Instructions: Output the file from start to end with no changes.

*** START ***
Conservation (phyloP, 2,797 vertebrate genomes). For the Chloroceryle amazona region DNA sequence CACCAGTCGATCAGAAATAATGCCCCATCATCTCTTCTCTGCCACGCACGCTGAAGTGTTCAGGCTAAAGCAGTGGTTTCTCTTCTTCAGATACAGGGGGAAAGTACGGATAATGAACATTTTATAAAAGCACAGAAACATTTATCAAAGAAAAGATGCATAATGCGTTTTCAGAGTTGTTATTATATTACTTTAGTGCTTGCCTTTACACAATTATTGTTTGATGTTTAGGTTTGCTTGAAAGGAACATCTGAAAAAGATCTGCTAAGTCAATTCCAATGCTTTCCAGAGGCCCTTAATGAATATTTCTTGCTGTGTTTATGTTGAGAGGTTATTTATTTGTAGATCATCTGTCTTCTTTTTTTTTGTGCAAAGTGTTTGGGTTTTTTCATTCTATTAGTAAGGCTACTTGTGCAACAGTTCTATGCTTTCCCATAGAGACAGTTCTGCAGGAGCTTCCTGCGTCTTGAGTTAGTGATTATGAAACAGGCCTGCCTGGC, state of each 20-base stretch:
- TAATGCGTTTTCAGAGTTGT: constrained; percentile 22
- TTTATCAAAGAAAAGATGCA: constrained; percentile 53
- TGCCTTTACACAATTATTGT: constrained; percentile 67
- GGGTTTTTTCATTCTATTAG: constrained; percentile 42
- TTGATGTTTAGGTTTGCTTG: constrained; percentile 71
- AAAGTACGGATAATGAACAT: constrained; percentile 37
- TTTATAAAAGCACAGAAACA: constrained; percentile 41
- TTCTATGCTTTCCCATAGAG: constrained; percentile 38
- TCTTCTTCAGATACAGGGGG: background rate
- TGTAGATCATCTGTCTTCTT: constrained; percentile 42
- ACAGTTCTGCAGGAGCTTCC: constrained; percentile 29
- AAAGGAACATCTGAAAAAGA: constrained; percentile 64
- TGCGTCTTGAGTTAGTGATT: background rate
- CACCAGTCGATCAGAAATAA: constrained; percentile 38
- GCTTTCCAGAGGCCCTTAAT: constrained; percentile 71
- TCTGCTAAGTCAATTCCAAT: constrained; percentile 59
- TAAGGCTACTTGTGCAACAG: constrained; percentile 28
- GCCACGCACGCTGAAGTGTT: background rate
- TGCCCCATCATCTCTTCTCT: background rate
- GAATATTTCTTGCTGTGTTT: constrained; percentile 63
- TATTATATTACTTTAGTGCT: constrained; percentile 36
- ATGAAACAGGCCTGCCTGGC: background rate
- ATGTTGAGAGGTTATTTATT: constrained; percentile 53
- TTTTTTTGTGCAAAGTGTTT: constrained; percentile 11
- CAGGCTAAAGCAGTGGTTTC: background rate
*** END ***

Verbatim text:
Conservation (phyloP, 2,797 vertebrate genomes). For the Chloroceryle amazona region DNA sequence CACCAGTCGATCAGAAATAATGCCCCATCATCTCTTCTCTGCCACGCACGCTGAAGTGTTCAGGCTAAAGCAGTGGTTTCTCTTCTTCAGATACAGGGGGAAAGTACGGATAATGAACATTTTATAAAAGCACAGAAACATTTATCAAAGAAAAGATGCATAATGCGTTTTCAGAGTTGTTATTATATTACTTTAGTGCTTGCCTTTACACAATTATTGTTTGATGTTTAGGTTTGCTTGAAAGGAACATCTGAAAAAGATCTGCTAAGTCAATTCCAATGCTTTCCAGAGGCCCTTAATGAATATTTCTTGCTGTGTTTATGTTGAGAGGTTATTTATTTGTAGATCATCTGTCTTCTTTTTTTTTGTGCAAAGTGTTTGGGTTTTTTCATTCTATTAGTAAGGCTACTTGTGCAACAGTTCTATGCTTTCCCATAGAGACAGTTCTGCAGGAGCTTCCTGCGTCTTGAGTTAGTGATTATGAAACAGGCCTGCCTGGC, state of each 20-base stretch:
- TAATGCGTTTTCAGAGTTGT: constrained; percentile 22
- TTTATCAAAGAAAAGATGCA: constrained; percentile 53
- TGCCTTTACACAATTATTGT: constrained; percentile 67
- GGGTTTTTTCATTCTATTAG: constrained; percentile 42
- TTGATGTTTAGGTTTGCTTG: constrained; percentile 71
- AAAGTACGGATAATGAACAT: constrained; percentile 37
- TTTATAAAAGCACAGAAACA: constrained; percentile 41
- TTCTATGCTTTCCCATAGAG: constrained; percentile 38
- TCTTCTTCAGATACAGGGGG: background rate
- TGTAGATCATCTGTCTTCTT: constrained; percentile 42
- ACAGTTCTGCAGGAGCTTCC: constrained; percentile 29
- AAAGGAACATCTGAAAAAGA: constrained; percentile 64
- TGCGTCTTGAGTTAGTGATT: background rate
- CACCAGTCGATCAGAAATAA: constrained; percentile 38
- GCTTTCCAGAGGCCCTTAAT: constrained; percentile 71
- TCTGCTAAGTCAATTCCAAT: constrained; percentile 59
- TAAGGCTACTTGTGCAACAG: constrained; percentile 28
- GCCACGCACGCTGAAGTGTT: background rate
- TGCCCCATCATCTCTTCTCT: background rate
- GAATATTTCTTGCTGTGTTT: constrained; percentile 63
- TATTATATTACTTTAGTGCT: constrained; percentile 36
- ATGAAACAGGCCTGCCTGGC: background rate
- ATGTTGAGAGGTTATTTATT: constrained; percentile 53
- TTTTTTTGTGCAAAGTGTTT: constrained; percentile 11
- CAGGCTAAAGCAGTGGTTTC: background rate